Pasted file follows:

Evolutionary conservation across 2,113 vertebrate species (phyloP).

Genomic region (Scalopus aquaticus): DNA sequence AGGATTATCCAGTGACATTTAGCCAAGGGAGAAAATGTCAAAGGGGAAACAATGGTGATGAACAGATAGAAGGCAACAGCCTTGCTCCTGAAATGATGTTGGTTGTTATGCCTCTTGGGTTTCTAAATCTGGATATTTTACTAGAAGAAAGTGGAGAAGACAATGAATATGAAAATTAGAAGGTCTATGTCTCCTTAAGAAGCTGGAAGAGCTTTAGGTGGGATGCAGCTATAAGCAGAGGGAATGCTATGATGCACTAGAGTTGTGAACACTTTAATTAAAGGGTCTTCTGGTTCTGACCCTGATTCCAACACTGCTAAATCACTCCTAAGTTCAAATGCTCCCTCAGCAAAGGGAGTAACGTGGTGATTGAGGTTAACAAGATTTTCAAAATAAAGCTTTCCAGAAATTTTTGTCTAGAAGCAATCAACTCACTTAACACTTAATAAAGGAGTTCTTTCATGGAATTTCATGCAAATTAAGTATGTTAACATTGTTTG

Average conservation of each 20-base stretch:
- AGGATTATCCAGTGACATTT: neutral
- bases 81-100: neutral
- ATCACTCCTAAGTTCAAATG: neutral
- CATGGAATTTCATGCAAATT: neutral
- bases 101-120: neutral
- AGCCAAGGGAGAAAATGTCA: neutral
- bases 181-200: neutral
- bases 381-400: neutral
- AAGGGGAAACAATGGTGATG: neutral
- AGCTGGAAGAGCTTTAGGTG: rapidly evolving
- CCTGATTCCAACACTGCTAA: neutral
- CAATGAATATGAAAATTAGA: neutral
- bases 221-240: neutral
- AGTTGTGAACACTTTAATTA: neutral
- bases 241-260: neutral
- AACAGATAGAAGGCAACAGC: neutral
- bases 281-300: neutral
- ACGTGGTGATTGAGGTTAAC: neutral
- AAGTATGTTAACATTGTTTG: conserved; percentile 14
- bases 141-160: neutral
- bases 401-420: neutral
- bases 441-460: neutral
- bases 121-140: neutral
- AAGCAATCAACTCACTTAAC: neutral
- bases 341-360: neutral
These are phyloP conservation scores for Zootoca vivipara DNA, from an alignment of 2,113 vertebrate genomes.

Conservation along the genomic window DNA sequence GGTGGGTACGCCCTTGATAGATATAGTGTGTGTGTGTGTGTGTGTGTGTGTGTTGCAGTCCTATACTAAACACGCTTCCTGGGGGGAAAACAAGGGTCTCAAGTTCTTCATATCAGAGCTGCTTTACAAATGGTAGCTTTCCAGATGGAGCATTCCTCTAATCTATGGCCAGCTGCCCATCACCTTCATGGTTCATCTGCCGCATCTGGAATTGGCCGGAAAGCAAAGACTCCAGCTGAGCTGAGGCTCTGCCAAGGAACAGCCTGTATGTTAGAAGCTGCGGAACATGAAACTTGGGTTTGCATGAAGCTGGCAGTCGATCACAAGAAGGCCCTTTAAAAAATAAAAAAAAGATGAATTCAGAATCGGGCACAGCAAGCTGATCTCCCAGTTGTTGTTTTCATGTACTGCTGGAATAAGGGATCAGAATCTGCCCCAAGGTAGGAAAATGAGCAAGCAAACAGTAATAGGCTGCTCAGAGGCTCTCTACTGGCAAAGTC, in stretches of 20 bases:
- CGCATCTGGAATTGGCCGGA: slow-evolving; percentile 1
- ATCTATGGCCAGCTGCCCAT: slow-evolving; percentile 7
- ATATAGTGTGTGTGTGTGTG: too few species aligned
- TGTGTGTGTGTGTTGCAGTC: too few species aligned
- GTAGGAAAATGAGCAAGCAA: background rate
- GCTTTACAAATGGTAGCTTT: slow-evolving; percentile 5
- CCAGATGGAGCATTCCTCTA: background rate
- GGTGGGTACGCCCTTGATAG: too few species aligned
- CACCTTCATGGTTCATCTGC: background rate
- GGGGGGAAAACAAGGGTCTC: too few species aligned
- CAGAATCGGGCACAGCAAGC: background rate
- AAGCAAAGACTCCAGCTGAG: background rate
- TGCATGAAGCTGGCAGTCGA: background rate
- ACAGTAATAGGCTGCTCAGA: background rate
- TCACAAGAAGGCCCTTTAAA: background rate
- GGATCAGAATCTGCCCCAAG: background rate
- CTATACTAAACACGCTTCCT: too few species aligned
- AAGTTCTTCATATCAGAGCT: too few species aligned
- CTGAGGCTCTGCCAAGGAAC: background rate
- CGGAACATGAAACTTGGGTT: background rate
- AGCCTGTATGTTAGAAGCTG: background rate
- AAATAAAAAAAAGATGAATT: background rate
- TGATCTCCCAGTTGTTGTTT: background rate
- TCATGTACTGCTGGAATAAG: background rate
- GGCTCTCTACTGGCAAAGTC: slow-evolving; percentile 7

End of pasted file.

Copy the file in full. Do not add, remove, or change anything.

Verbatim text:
Evolutionary conservation across 2,113 vertebrate species (phyloP).

Genomic region (Scalopus aquaticus): DNA sequence AGGATTATCCAGTGACATTTAGCCAAGGGAGAAAATGTCAAAGGGGAAACAATGGTGATGAACAGATAGAAGGCAACAGCCTTGCTCCTGAAATGATGTTGGTTGTTATGCCTCTTGGGTTTCTAAATCTGGATATTTTACTAGAAGAAAGTGGAGAAGACAATGAATATGAAAATTAGAAGGTCTATGTCTCCTTAAGAAGCTGGAAGAGCTTTAGGTGGGATGCAGCTATAAGCAGAGGGAATGCTATGATGCACTAGAGTTGTGAACACTTTAATTAAAGGGTCTTCTGGTTCTGACCCTGATTCCAACACTGCTAAATCACTCCTAAGTTCAAATGCTCCCTCAGCAAAGGGAGTAACGTGGTGATTGAGGTTAACAAGATTTTCAAAATAAAGCTTTCCAGAAATTTTTGTCTAGAAGCAATCAACTCACTTAACACTTAATAAAGGAGTTCTTTCATGGAATTTCATGCAAATTAAGTATGTTAACATTGTTTG

Average conservation of each 20-base stretch:
- AGGATTATCCAGTGACATTT: neutral
- bases 81-100: neutral
- ATCACTCCTAAGTTCAAATG: neutral
- CATGGAATTTCATGCAAATT: neutral
- bases 101-120: neutral
- AGCCAAGGGAGAAAATGTCA: neutral
- bases 181-200: neutral
- bases 381-400: neutral
- AAGGGGAAACAATGGTGATG: neutral
- AGCTGGAAGAGCTTTAGGTG: rapidly evolving
- CCTGATTCCAACACTGCTAA: neutral
- CAATGAATATGAAAATTAGA: neutral
- bases 221-240: neutral
- AGTTGTGAACACTTTAATTA: neutral
- bases 241-260: neutral
- AACAGATAGAAGGCAACAGC: neutral
- bases 281-300: neutral
- ACGTGGTGATTGAGGTTAAC: neutral
- AAGTATGTTAACATTGTTTG: conserved; percentile 14
- bases 141-160: neutral
- bases 401-420: neutral
- bases 441-460: neutral
- bases 121-140: neutral
- AAGCAATCAACTCACTTAAC: neutral
- bases 341-360: neutral
These are phyloP conservation scores for Zootoca vivipara DNA, from an alignment of 2,113 vertebrate genomes.

Conservation along the genomic window DNA sequence GGTGGGTACGCCCTTGATAGATATAGTGTGTGTGTGTGTGTGTGTGTGTGTGTTGCAGTCCTATACTAAACACGCTTCCTGGGGGGAAAACAAGGGTCTCAAGTTCTTCATATCAGAGCTGCTTTACAAATGGTAGCTTTCCAGATGGAGCATTCCTCTAATCTATGGCCAGCTGCCCATCACCTTCATGGTTCATCTGCCGCATCTGGAATTGGCCGGAAAGCAAAGACTCCAGCTGAGCTGAGGCTCTGCCAAGGAACAGCCTGTATGTTAGAAGCTGCGGAACATGAAACTTGGGTTTGCATGAAGCTGGCAGTCGATCACAAGAAGGCCCTTTAAAAAATAAAAAAAAGATGAATTCAGAATCGGGCACAGCAAGCTGATCTCCCAGTTGTTGTTTTCATGTACTGCTGGAATAAGGGATCAGAATCTGCCCCAAGGTAGGAAAATGAGCAAGCAAACAGTAATAGGCTGCTCAGAGGCTCTCTACTGGCAAAGTC, in stretches of 20 bases:
- CGCATCTGGAATTGGCCGGA: slow-evolving; percentile 1
- ATCTATGGCCAGCTGCCCAT: slow-evolving; percentile 7
- ATATAGTGTGTGTGTGTGTG: too few species aligned
- TGTGTGTGTGTGTTGCAGTC: too few species aligned
- GTAGGAAAATGAGCAAGCAA: background rate
- GCTTTACAAATGGTAGCTTT: slow-evolving; percentile 5
- CCAGATGGAGCATTCCTCTA: background rate
- GGTGGGTACGCCCTTGATAG: too few species aligned
- CACCTTCATGGTTCATCTGC: background rate
- GGGGGGAAAACAAGGGTCTC: too few species aligned
- CAGAATCGGGCACAGCAAGC: background rate
- AAGCAAAGACTCCAGCTGAG: background rate
- TGCATGAAGCTGGCAGTCGA: background rate
- ACAGTAATAGGCTGCTCAGA: background rate
- TCACAAGAAGGCCCTTTAAA: background rate
- GGATCAGAATCTGCCCCAAG: background rate
- CTATACTAAACACGCTTCCT: too few species aligned
- AAGTTCTTCATATCAGAGCT: too few species aligned
- CTGAGGCTCTGCCAAGGAAC: background rate
- CGGAACATGAAACTTGGGTT: background rate
- AGCCTGTATGTTAGAAGCTG: background rate
- AAATAAAAAAAAGATGAATT: background rate
- TGATCTCCCAGTTGTTGTTT: background rate
- TCATGTACTGCTGGAATAAG: background rate
- GGCTCTCTACTGGCAAAGTC: slow-evolving; percentile 7